Walker also proposed sweeping collective bargaining changes: Total wage increases could not exceed a cap based on the consumer price index unless approved by referendum; contracts would be limited to one year, and wages would be frozen until the new contract is settled; collective bargaining units would be required to take annual votes to maintain certification as a union; employers would be prohibited from collecting union dues, and members of collective bargaining units would not be required to pay dues.
Further, if the governor declares a state of emergency, the bill authorizes termination of any employees absent for three days without approval of the employer or any employees who participate in an organized action to stop or slow work.
“What the governor has created is a right-to-work state for public employees,” said Joe Wineke, a former Democratic legislator who was Democratic Gov. Jim Doyle’s labor negotiator. “I think war has been declared.”
The alternative, Walker said, was 1,500 layoffs to state employees and as many as 200,000 children bumped off Medicaid-related programs. In the next biennium, layoffs to state employees could range from 5,500 to 6,000, with similar layoffs at the local level, he said.
Union leaders called for talks. Walker said the state didn’t have a choice. “The state’s broke. Local governments are broke. They don’t have anything to offer,” he said.
The resulting uproar paralyzed state government and drew national attention to the Wisconsin showdown.
Kasich likewise wants to get rid of Ohio’s 1983 collective bargaining law. At presstime, the Ohio Senate had approved a bill prohibiting public employee unions from bargaining over health benefits, pensions and working conditions. The Ohio House is expected to concur and to send the bill to Kasich, who has promised to sign it into law. He is also looking at measures to ban public employee strikes and penalize those who walk.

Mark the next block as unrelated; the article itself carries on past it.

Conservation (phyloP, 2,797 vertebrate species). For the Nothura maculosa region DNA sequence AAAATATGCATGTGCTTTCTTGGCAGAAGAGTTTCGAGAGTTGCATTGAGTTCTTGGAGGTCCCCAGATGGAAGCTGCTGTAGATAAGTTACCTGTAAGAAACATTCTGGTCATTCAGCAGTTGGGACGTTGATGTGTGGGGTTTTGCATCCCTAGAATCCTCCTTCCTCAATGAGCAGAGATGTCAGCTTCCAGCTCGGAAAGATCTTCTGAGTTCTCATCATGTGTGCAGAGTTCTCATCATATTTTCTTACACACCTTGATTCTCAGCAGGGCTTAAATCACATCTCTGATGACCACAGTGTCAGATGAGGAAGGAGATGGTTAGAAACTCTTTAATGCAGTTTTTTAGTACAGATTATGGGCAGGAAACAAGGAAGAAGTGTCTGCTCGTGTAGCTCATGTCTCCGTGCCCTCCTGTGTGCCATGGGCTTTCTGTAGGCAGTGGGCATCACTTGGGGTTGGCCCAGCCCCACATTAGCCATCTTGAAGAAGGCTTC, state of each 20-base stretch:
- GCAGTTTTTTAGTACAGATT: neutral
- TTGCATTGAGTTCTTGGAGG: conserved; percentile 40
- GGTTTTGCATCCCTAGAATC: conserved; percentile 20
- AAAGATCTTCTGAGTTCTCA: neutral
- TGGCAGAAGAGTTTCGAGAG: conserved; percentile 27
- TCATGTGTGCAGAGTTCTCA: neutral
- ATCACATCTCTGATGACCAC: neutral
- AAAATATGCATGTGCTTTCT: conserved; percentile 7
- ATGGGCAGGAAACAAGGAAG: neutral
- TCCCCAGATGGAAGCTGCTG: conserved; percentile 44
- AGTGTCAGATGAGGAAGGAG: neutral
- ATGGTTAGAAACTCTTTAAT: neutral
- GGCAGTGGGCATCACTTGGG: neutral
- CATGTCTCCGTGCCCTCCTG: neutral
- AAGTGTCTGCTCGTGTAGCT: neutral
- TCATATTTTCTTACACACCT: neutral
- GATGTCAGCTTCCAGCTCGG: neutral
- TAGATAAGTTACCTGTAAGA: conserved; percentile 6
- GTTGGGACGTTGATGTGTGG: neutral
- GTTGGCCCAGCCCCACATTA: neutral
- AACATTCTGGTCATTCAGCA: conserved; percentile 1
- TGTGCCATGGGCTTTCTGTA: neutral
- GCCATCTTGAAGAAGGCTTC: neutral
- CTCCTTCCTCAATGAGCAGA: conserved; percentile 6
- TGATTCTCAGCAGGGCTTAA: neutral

Adding urgency to their agendas are budget crises in both states. Walker and Kasich have big budget holes to fill — Wisconsin’s is estimated at more than $3 billion, while Ohio’s is pegged at about $8 billion.
“We look at privatization, we look at killing things that don’t work,” Kasich said earlier this year. “There are just no options that are off the table, except tax increases, because we can’t stomach them.... And, of course, the need to have civil service reform, which is bankrupting a lot of our cities through things like binding arbitration.”
Walker and Kasich both are revamping their commerce departments, with the help of Republican majorities, creating public-private groups.
Walker’s special-session jobs agenda, designed to get the state going toward his goal of 250,000 new jobs in four years, also includes measures to limit lawsuits, streamline regulations and provide tax breaks to businesses that relocate to the state.
But liberal interest groups and Democrats are unimpressed. “It’s not a balanced approach when Gov. Walker, facing a $3.3 billion deficit and the need for immediate job creation, spends $140 million in special-interest tax breaks that will do little to create family-supporting jobs,” opines Scot Ross, of the liberal group One Wisconsin Now.
Liberals may not have the votes to stop the measures in the Republican-dominated Wisconsin and Ohio legislatures. But their rhetoric signals the coming fight for votes in the 2012 presidential election year, when Democrats will try to claw their way back into power and keep what they have in Sens. Kohl and Brown — and, most importantly, Obama.
However it turns out, you can be sure that Wisconsin and Ohio, where presidential winners are often confirmed, will be bellwethers of the battle.
Jeff Mayers is president of WisPolitics.com and WisBusiness.com, online news services based in Madison.
Population: Wisconsin, 5.6 million; Ohio 11.5 million.
December unemployment rate: Wisconsin, 7.5%; Ohio, 9.6%; U.S., 9.4%.
Median household income: Wisconsin, $52,103; Ohio $48,011; U.S. $52,029.
Electoral votes: Wisconsin, 10; Ohio, 20.
Sources: U.S. Census Bureau, Bureau of Labor Statistics